It had been a balmy early-summer day in Berlin, but by late afternoon, storm clouds started gathering overhead. As evening fell, a slight drizzle set in, forcing many Berliners to stay indoors. Yet, groups of young women and men—more men than women—started converging on the Opernplatz, one of Berliners’ favourite rendezvous that stands by the side of the magnificent Unter den Linden, Berlin’s Champs-Elysees. More and more people came, till the plaza swarmed with a crowd of nearly 40,000.
It was not a holiday, but the mood of the crowd seemed festive—in a manner of speaking. There was chanting of slogans, singing of National Socialist songs, notably ‘Es zittern die morschen Knochen’ (‘The rotten bones are trembling’), and beating of drums even as some young men on the microphone were urging the crowd to clear out from a circular space in the plaza’s middle. Lights had come on all around the square and in the noble buildings that ringed it—the State Opera House and behind it the St Hedwig’s Cathedral, the Kronprinzenpalais, the Old Palace and the Old Library. Across the road, Humboldt University’s main campus still hummed with activity.
Clearly, the stage was being set for a special event right at the heart of central Berlin. It was May 10, 1933. A long and very dark night loomed ahead.
The Nazi students’ unions had announced a ‘cleansing’ drive all around Germany that day, a project for the ‘purification’ of the German nation’s ‘soul’. The launch of the grand project had necessarily to happen at the Third Reich’s star city, but all around the country, many university towns were also to celebrate the event at the same time.
Late in the evening, Joseph Goebbels, Hitler’s minister of propaganda (and after the Fuehrer’s death, Germany’s Supreme Leader for all of one day) arrived to a tumultuous welcome. The musicians piped up, crackers burst noisily, and the crowd cheered their leader lustily as Goebbels prepared to speak. He spoke as only he could, invoking the ‘great German spirit’ and calling upon Germany’s youth to rid their great country of all the evils that plagued it—the Jewry, communists, pacifists, ‘vagabonds’ and homosexuals.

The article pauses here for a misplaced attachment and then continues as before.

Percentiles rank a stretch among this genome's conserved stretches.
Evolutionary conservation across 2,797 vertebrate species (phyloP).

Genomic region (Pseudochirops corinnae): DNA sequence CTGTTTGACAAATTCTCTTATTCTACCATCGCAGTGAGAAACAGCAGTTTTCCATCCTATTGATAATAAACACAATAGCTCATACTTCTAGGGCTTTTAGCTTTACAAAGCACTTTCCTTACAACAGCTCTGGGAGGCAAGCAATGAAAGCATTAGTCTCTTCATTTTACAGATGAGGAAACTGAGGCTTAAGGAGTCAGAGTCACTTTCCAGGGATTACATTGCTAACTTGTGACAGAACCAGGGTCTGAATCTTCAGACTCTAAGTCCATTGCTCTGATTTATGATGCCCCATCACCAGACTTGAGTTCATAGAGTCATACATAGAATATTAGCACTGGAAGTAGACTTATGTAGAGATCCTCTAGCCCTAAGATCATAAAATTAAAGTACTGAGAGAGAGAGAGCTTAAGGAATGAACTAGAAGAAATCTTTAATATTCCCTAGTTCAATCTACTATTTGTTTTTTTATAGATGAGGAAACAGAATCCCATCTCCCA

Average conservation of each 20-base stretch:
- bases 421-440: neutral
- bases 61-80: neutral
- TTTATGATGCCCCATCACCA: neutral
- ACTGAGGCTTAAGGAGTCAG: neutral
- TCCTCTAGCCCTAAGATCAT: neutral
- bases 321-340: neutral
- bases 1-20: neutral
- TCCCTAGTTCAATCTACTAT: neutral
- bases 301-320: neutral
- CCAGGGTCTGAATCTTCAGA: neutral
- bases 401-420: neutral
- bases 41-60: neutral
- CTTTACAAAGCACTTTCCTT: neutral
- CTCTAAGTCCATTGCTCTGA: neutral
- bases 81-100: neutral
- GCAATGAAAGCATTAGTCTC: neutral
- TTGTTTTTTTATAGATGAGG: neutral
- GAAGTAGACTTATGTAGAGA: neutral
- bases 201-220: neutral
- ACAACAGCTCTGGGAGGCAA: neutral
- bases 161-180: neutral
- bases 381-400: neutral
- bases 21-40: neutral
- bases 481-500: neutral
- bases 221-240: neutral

Fiery but short, the speech ended to clenched-fist salutes and noisy ‘Heil Hitlers!’, and then the evening’s centrepiece was unveiled. In the clearing at the square’s middle, numerous sacks crammed with books were overturned and their contents tumbled out on to the cobblestones with some help from the ardent purifiers. These were carefully chosen ‘un-German’ books, 20,000 (25,000, according to some estimates) in number, plundered from public libraries, private bookshelves and academic collections.
The ‘honours list’ was impressive: Stefan Zweig, Thomas and Heinrich Man, Karl Marx, Sigmund Freud, Rosa Luxemburg, Franz Kafka, Eric Maria Remarque, August Bebel, Bertolt Brecht, Anna Seghers, Klaus Mann, Ernest Hemingway, Heinrich Heine, Upton Sinclair and Eric Kastner huddled together in that insane pile. For good measure, works of Friedrich Engels, Albert Einstein, Maxim Gorky, Victor Hugo, Henri Barbusse and Vladimir Lenin were also tossed in. Then the assembly intoned a solemn, dire pledge: “Against decadence and moral decay! For discipline and decency in the family and the nation! I commit to the flames the writings of . . .”
The bonfire was then lit, and a collective roar the like of which Germany had not heard since the Crusades rent the night air. There were bizarre scenes of jubilation as the tongues of fire, first blue, then greyish orange, and finally devilish red, leapt up towards the sky. Burning and crackling paper seemed to inebriate the crowd like the most potent Bavarian beer. People danced, sang, wept and hugged one another even as thick, billowing smoke swept over them. The scene was surreal. Goya’s Witches’ Sabbath, showing the moonlit silhouette of a giant he-goat towering over a coven of cavorting witches, comes close to capturing the spirit of that evening.
The great anti-war novelist Arnold Zweig, who happened to watch the proceedings from a distance, noted how “the crowd would have stared as happily into the flames if live humans were burning instead (of books)”. He made up his mind that very night to leave the country. Stephan Zweig fled a few days later, never to return. He killed himself, lonely and heartbroken, in far-away Rio de Janeiro in 1942. Einstein was away lecturing in California, and never again saw the sun rise over Germany. All three were Jewish, and pogroms against Jews had already started in the Reich by then, as Hitler consolidated his power and set about destroying all opposition.
The satirist and celebrated children’s story-teller Erich Kastner was not Jewish, but he also was ‘purged’ that fateful evening, presumably for his well-known pacifist views. In fact, this gentle soul was present at the conflagration when his novel Fabina was tossed into the fire. He was recognised, people jeered at him and threw him ugly taunts, but he quietly stood his ground. He continued to live in Berlin through its darkest years, faced every kind of humiliation, was stripped of his position on the Writers’ Guild, but said, memorably:
I am a German from Dresden in Saxony,
My homeland won’t let me go.
I am like a tree that, grown in Germany,
Will likely wither there also.